Expression Session: pro touring Hellcat-powered Cuda

Aidan helps Ben Doble transform his 1970 Barracuda into a 1200hp, Hellcat-powered pro touring weapon

Photographers: Aidans Design & Illustration

WHEN it comes to chrome-bumper muscle cars in Australia, it’s fair to say the Plymouth Barracuda is under-represented. Outside of Mopar-only events, you’d probably be hard-pressed to see more than a handful of them each year, and even fewer being radically modified. So when Ben Doble’s ’70 ’Cuda was proposed for Expression Session, complete with a 1200hp Hellcat motor, insane custom fabrication and modern styling, I just had to take it on.

First published in the November 2021 issue of Street Machine

Ben already had a solid idea of what he wanted his build to look like, having thrown together a pretty comprehensive Photoshop example of his vision. It included 2018 Challenger Hellcat Widebody wheels, factory Limelight green paint with an AAR blackout on the bonnet and guards, and a killer stance, but there was still design work to be done on areas such as the modified front mouth, custom rear diffuser and exhaust tips.

Before starting, Ben and I got busy sharing ideas and inspiration for how we’d approach the finer details of the car. We quickly found out that we both had very similar inspirations regarding styling and a pretty keen passion for pro touring builds from shops like Ringbrothers, SpeedKore and Roadster Shop, so we both had a really clear vision for the car.

Beginning with a 3D model of a 1970 AAR ’Cuda, I fitted the Hellcat wheels, tyres and late-model GT350-sourced stopping gear, as they set the tone for the rest of the build.

Ben gave me free rein over the design of the diffuser and exhaust outlets, the only proviso being that it had to be “subtle and cool”. Given the modernised styling of Ben’s concept, I drew influence from a lot of late-model performance cars, refined my ideas over a couple of sketches, and modelled the design onto the car. We both really liked it, but to me it still needed something to make it cohesive with the rest of the body. So, I designed a small lip on the rear rollpan to extend partly over the top of the diffuser. After that, we were both sold.

At the front, I extended the lower mouth downwards, reshaped the lower edge with an accentuated point in the middle, and extended the lower front section of the guards to match, in keeping with Ben’s initial design. The factory lower mouth insert was redesigned to suit, but with a subtle chamfer added to the inner edge to add a little more character. To tidy the front up some more, the upper edge of the lower front valance was tucked up and behind the bumper, eliminating the visible factory gaps, and the number plate recess was filled in.

We toyed with the idea of removing the factory parking lights and upper grille vents to further modernise the ’Cuda’s appearance, but it looked pretty bare and took away a lot of its character. “We realised it needed these details in the front to balance out the details in the rear,” Ben says.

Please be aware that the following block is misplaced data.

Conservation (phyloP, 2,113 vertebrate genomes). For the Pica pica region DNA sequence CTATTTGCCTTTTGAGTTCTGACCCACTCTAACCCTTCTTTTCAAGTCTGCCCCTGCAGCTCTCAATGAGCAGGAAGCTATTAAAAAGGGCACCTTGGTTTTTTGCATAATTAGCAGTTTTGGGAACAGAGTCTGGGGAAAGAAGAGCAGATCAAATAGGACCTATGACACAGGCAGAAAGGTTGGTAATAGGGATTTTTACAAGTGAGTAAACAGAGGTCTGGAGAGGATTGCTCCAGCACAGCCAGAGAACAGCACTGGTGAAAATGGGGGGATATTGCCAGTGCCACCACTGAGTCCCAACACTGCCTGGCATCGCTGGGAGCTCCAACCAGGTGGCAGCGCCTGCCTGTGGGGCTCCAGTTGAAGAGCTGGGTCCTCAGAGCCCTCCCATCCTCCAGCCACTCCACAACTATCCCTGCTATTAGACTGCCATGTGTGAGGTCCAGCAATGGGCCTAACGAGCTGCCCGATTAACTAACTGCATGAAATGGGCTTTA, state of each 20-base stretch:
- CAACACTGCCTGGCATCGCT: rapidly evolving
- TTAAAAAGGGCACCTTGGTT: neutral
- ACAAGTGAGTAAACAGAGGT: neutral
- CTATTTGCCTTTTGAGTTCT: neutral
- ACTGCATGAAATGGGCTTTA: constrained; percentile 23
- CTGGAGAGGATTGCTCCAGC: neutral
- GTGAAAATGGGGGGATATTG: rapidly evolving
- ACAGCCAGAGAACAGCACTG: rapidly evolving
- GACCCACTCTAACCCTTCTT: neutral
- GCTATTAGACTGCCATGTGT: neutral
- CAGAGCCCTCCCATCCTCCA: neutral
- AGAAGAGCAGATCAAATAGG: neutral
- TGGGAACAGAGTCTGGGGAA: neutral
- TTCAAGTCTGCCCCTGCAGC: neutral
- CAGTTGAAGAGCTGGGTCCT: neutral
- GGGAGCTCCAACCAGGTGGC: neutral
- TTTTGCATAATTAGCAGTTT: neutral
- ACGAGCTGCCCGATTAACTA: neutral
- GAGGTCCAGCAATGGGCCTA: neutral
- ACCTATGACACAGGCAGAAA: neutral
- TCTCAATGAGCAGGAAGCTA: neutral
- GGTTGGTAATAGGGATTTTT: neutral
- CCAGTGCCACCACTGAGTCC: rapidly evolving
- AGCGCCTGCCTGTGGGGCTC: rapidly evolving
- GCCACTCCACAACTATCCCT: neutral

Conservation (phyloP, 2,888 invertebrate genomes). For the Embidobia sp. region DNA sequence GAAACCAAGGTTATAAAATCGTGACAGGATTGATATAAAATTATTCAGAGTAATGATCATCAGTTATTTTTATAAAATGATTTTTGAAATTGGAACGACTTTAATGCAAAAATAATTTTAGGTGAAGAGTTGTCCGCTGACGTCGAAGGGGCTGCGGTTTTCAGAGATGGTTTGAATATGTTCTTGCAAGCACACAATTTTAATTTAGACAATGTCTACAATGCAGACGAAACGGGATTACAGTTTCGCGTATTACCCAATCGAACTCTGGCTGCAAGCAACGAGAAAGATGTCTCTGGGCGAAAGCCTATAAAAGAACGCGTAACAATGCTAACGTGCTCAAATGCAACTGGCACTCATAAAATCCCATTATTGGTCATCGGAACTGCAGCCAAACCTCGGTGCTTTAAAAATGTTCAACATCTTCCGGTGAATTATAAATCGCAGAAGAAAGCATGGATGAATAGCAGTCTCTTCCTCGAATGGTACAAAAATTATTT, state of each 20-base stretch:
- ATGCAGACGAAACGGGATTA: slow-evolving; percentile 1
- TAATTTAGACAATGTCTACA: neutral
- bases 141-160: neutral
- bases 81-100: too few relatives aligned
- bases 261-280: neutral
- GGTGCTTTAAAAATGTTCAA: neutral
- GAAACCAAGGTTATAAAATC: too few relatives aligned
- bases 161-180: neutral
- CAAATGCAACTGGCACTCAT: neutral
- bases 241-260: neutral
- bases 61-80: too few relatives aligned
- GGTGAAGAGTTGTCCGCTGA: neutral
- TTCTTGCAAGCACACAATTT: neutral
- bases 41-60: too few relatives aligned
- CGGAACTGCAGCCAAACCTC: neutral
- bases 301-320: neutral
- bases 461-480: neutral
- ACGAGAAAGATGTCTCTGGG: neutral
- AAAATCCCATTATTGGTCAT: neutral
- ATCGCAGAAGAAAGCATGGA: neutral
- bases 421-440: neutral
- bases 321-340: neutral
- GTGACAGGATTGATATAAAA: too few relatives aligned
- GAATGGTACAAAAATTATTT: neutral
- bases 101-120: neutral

Sticking with the stock grille, we swapped out the stock headlights for Dapper Lighting units with a built-in halo, as a nod to the modern Challenger headlights, but retained some original styling with the OE glass option. The side mirrors are current-model Mustang items with built-in indicators, with a custom-designed stalk so they fit nicely to the ’Cuda’s doors.

Throughout most of the design process, Ben was set on factory Limelight green paint, but after he requested we throw a few other colours on the car to see how the modifications looked without the green, we quickly chose Chevrolet Silver Ice Metallic instead. “After seeing around 30 renderings in green, Aidan sent a silver rendering and I couldn’t go past it,” Ben says. “I kept going back to it.”

Ben’s pretty handy with a pencil and CAD too, so he drew up a neat redesign of the factory hockey stripe, which we threw onto the quarters.

In the cabin, Recaro CS seats set the pro touring theme, with black leather and black suede throughout, augmented by red stitching to tie in with the red highlights on the exterior. A 2018 Challenger Hellcat centre console and shifter will go between the Recaros, with a paddle shifter assembly backing the Sparc Industries Truss steering wheel.

The ’Cuda is currently in the build at Ben’s business, Canberra SRT, and should be finished in around 18 months. He’s in the process of 3D-scanning the car with its new driveline and suspension components in place so he can CAD-design the full tube frame and rollcage, along with a billet removable firewall.

Ben plans to “drive the shit out of it” when it’s done, so I can’t wait to see this thing out cruising!

In detail:

  • Custom rear diffuser with Billet exhaust tips
  • 2018 Challenger Hellcat wheels
  • Mustang GT350 Brembo brakes
  • Custom billet hood pins
  • Extended lower mouth


Paint: Chevrolet Silver Ice Metallic
Brand: Chrysler 6.2L Hemi
Induction: Supercharged
ECU: Mopar Hellcrate
Heads: Stock Hellcat
Camshaft: Tapped Performance
Conrods: Molnar
Pistons: Diamond
Crank: Stock
Cooling: Natrad radiator
Exhaust: Dual 3in
Gearbox: GM 4L80E
Diff: Strange Dana 60
Chassis: Custom tube frame
Front: RMS AlterKtion
Rear: Competition Engineering four-link
Brakes: Mustang GT350 (f&r)
Master cylinder: Mustang GT350
Rims: Hellcat Widebody; 20×9.5 (f), 20×10.5 (r)
Rubber: Nitto Invo; 285/30R20(f), 315/35R20(r)

Got a cool idea for a build that you’d like to see brought to life in Expression Session? Email us at [email protected] with a detailed explanation.